As you can see, this involves the work of multiple people, and helps to create a more frequent story of Fluvanna Middle School. The task of sharing stories on social media does not fall to only one person, nor should it. Based on what we’ve seen so far, we are hoping to continue to use this method to gather many classroom stories for our families to view. In the past, our families have expressed the desire to see a variety of stories from more than just the academic classes, and that’s what we’re working toward delivering.

If your school relies solely on just one person to run their social media, it may be time to rethink the strategy. Communities rely on the people within to help them grow and flourish. If your school wants to have their school story prosper and be spread, then reach out and find ways to bring more folks on board. You just might develop an even better school story than before!

Reflections on VSTE 2017

Another VSTE has come and gone, and it was fantastic! This was my 2nd year attending, and it was even better than last year because I had some wonderful connections and people to meet up with. Big shoutout goes to my tech buddy Heidi Trude (@htrude07). She and I love tech conferences, meeting speakers, and bouncing new ideas.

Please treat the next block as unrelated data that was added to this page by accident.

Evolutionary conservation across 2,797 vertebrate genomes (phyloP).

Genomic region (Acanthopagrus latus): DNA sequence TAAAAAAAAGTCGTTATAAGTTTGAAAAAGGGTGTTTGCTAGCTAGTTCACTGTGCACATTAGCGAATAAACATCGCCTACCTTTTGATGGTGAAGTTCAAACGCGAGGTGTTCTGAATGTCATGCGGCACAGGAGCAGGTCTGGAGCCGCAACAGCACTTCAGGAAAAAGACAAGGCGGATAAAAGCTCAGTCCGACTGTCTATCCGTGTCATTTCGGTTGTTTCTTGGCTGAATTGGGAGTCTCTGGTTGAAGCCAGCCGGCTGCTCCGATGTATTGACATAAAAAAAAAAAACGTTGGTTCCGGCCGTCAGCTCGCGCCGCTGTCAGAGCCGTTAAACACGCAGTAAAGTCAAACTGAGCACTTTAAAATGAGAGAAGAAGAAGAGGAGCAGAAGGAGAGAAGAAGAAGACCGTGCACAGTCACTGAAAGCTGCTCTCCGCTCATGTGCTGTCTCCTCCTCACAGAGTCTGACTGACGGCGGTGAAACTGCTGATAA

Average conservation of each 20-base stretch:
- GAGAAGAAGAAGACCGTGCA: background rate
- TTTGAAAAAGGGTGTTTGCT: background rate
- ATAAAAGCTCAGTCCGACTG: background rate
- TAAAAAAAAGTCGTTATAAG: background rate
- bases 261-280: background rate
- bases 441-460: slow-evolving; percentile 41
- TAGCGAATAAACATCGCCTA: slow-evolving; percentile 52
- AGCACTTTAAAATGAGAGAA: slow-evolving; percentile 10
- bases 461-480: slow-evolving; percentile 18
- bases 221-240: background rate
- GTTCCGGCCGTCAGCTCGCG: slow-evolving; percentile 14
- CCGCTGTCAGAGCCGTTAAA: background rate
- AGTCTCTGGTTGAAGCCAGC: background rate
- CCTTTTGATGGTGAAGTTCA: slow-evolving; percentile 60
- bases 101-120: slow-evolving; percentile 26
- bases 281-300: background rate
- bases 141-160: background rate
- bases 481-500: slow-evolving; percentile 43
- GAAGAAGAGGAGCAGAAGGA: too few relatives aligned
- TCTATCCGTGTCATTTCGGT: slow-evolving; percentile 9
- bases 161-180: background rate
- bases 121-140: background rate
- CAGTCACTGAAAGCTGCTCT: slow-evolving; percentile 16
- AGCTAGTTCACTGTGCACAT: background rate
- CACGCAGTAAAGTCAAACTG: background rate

I arrived bright and early on Sunday morning and got checked in. My big task for the day was my Minecraft presentation. I was scheduled to go right at the start, which was fine by me. I was able to get it over with and then focus on other things with the conference.

I had a full room of 30, and I set up my session to play some Minecraft themed music from my YouTube playlist. I also dressed up in my Steve outfit, which many people got a kick out of. My topic was on empowering students through architecture and design. I focused on how this topic empowers first, and then dove into each of my workshops- middle school, rising 1st/2nd grade, and my Cityscapers club. From there I also talked about empowering preschool kids, using my buddy Reed as an example. I got a lot of good questions, and shared all of my workshop resources with folks, which they really appreciated.

The rest of the conference was a whirlwind of fun and learning. Here are some of my favorite key takeaways:

  • Virtual courses and professional development: I listened to a presentation from a district on how they were offering virtual courses for professional development. This allowed them to be flexible for their teachers, and to offer many chances for teachers to find ways to use the tools in the classroom. I want to design a course for next year, and I’m thinking it may be on Google for beginning teachers or something like that. I just need to research and toy with my idea more.